Gunman and three hostages found dead at California veterans home after eight-hour stand-off
Three women and a gunman who held them hostage at a California home for US war veterans were found dead inside the room where he was holed up on Friday, bringing a violent end to an all-day stand-off with police at the facility, authorities said.
The Napa County sheriff-coroner’s office identified the man as 36-year-old Albert Wong from Sacramento, who was formerly housed at the facility.
A state senator whose district includes the area, Bill Dodd, earlier told reporters the gunman was a member of Pathway Home, a programme housed at the complex for veterans suffering from post-traumatic stress disorder, or PTSD.
Killed were programme Executive Director Christine Loeber, 48; Clinical Director Jennifer Golick, 42; and Jennifer Gonzalez, 29, a clinical psychologist with the San Francisco Department of Veterans Affairs Healthcare System.
“These brave women were accomplished professionals who dedicated their careers to serving our nation’s veterans, working closely with those in the greatest need of attention after deployments in Iraq and Afghanistan,” The Pathway Home said in a statement.
“This is a tragic piece of news, one that we were really hoping we wouldn’t have to come before the public to give,” California Highway Patrol spokesman Chris Childs told reporters outside the facility in Yountville, a picturesque town in the heart of Napa Valley’s wine country about 97km (60 miles) north of San Francisco.
Despite repeated efforts by police negotiators to talk to the suspect throughout the day, authorities said they had failed to make contact after he exchanged gunfire with a sheriff’s deputy.
“We credit [the deputy] with saving the lives of others in the area by eliminating the ability of the suspect to go out and find other victims,” Childs said.
The siege came less than a month after a former student with a rifle killed 17 people at a Florida high school. That massacre touched off a student-led drive for new restrictions on gun sales to curb mass shootings in the US.
The Veterans Home of California, a residence for about 1,000 former US soldiers, is the largest facility of its kind in the country. The Pathway Home is in a separate building on the campus.
The entire complex, its staff and residents were put under a security lockdown during the siege, which began at about 10:30am local time and ended nearly eight hours later.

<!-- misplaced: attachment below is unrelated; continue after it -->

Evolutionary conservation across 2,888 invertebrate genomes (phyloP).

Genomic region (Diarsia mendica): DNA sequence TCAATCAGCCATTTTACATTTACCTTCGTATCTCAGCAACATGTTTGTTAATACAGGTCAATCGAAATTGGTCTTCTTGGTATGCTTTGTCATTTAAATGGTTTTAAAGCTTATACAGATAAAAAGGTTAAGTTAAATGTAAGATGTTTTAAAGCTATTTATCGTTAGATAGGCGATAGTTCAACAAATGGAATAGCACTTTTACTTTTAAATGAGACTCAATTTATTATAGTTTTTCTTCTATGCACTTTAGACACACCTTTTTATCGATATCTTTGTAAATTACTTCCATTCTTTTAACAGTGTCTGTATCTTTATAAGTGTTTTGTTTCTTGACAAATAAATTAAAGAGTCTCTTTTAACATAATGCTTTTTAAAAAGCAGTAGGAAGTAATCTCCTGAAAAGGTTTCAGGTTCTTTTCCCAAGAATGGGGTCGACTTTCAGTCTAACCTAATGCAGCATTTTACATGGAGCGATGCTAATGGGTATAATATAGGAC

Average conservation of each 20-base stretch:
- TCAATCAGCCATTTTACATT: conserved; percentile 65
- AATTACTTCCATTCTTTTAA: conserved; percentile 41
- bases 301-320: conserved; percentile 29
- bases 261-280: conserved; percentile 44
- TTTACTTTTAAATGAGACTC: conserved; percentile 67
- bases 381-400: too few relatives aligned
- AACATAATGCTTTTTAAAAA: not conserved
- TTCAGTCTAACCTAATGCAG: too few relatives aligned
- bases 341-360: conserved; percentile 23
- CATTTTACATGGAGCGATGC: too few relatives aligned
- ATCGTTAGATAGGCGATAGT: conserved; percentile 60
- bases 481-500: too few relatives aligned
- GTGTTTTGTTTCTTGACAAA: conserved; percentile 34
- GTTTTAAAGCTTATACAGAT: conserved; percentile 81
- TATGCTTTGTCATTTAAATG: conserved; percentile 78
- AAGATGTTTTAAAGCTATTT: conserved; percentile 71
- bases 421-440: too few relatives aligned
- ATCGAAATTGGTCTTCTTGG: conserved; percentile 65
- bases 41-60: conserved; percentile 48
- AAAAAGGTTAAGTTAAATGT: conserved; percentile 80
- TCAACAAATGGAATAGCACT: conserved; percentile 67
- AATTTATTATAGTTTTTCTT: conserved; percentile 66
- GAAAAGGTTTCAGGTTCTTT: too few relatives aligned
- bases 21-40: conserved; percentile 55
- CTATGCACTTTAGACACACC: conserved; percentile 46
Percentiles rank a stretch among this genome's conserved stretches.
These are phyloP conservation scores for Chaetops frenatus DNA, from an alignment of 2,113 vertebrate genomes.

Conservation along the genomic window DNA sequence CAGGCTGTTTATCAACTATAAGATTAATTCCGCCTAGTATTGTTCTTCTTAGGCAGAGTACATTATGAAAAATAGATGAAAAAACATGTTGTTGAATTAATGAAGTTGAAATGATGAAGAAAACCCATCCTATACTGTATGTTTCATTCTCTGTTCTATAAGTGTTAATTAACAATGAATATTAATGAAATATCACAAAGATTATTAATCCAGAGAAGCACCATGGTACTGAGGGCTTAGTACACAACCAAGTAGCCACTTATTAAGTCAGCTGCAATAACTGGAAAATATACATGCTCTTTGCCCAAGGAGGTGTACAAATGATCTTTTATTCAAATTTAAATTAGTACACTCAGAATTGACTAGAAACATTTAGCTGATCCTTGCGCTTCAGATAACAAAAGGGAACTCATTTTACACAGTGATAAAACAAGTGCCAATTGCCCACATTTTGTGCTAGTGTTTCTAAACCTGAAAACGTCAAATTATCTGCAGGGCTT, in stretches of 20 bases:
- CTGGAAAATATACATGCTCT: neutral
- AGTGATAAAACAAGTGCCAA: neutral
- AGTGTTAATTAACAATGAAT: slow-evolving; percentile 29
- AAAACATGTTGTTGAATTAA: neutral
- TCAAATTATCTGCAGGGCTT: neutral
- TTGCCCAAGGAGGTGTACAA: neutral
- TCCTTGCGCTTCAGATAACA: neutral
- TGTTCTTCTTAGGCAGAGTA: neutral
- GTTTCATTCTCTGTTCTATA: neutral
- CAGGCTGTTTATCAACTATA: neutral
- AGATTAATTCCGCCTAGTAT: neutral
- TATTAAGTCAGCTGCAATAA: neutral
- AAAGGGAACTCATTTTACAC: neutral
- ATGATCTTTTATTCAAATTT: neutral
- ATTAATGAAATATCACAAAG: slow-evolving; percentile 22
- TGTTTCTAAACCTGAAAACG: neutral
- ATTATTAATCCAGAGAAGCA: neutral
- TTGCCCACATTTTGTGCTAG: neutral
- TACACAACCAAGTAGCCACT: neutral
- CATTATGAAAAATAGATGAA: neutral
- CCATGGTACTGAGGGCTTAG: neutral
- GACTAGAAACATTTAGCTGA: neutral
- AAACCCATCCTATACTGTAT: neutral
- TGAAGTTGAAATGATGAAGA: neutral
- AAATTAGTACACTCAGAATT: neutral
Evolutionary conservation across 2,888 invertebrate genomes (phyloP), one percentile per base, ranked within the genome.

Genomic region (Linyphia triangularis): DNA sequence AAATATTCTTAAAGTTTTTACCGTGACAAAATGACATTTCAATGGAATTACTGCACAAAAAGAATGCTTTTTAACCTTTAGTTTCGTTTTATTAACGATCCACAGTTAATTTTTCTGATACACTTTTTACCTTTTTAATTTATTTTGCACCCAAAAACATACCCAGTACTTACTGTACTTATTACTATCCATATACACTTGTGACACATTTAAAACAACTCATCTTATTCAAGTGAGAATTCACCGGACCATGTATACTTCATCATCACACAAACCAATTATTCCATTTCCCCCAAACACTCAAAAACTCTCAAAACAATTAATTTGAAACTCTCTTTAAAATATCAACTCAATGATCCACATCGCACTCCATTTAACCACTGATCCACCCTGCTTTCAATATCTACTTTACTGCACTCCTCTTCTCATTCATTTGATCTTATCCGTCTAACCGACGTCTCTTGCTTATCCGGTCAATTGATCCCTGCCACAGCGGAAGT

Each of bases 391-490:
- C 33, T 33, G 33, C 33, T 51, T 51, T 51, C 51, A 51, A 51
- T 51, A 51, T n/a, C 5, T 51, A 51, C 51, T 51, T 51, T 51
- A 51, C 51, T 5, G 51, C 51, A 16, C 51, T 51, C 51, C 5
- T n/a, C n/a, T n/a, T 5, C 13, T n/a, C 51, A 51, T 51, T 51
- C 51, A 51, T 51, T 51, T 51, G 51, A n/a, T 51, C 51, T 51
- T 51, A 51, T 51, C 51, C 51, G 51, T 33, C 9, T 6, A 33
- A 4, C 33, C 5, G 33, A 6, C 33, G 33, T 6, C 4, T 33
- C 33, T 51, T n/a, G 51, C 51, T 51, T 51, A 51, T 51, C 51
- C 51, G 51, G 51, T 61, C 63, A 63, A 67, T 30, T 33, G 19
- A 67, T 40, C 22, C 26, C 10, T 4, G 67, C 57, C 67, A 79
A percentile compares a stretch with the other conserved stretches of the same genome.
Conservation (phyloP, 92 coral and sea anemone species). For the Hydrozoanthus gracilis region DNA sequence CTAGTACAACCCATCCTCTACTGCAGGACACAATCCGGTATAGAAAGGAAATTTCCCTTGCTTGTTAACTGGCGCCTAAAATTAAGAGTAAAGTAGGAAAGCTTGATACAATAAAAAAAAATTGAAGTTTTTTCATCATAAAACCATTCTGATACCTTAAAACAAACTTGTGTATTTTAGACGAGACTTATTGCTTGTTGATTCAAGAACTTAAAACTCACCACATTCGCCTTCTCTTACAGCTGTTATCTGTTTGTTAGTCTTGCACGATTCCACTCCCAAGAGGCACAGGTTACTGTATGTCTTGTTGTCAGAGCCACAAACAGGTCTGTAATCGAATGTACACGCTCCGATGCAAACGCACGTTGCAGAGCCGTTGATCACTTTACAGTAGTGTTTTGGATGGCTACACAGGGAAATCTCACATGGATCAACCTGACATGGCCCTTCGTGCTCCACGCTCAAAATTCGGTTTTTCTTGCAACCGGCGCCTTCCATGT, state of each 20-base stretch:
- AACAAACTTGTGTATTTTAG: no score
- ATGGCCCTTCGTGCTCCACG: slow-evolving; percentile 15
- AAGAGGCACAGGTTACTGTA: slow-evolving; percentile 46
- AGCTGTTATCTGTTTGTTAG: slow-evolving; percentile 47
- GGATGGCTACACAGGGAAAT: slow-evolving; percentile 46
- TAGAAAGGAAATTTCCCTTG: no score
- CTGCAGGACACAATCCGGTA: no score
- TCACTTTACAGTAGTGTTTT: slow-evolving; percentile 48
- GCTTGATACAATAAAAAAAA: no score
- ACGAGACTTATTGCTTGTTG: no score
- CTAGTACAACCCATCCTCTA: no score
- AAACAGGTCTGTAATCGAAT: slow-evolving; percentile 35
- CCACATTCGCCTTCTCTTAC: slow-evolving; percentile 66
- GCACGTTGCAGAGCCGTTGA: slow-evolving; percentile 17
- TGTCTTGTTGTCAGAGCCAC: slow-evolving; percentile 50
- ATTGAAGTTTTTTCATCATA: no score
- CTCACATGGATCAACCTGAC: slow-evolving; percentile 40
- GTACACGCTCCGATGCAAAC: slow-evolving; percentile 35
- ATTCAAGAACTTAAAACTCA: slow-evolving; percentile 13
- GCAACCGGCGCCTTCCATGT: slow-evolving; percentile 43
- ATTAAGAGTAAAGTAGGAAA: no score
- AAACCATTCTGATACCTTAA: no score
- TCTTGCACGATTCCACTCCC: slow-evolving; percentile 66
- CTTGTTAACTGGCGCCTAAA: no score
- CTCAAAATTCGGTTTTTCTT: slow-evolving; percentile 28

Childs said officers who eventually entered the room where the hostages were known to have been held found all four bodies there. He did not elaborate on how the victims or gunman died.
The incident began when Wong walked into the Pathway Home building carrying a rifle during a going-away party for one of the employees, according to Larry Kamer, the husband of one of the programme's administrators.
Kamer, who volunteers at the home and was acting as an unofficial spokesman, said his wife told him by telephone during the siege that the gunman allowed her and three other women to leave the room where the party was, while three female employees stayed behind as hostages.
The Napa County sheriff’s deputy who confronted the gunman arrived at the scene within four minutes of the first reports of gunfire, Sheriff John Robertson said.
A resident of the home, identified as Rod Allen by the CBS television affiliate KPIX-TV, said the gunman took the hostages after allowing some people at the party to leave and he fired about 30 shots.
James Musson, a 75-year-old army veteran and resident of the facility, said many who lived there voiced concerns about lax security, saying visitors could walk in and out easily and guards were not armed.
“There might be something that might provide a greater degree of security, I don’t know if this event will trigger something like that,” he said.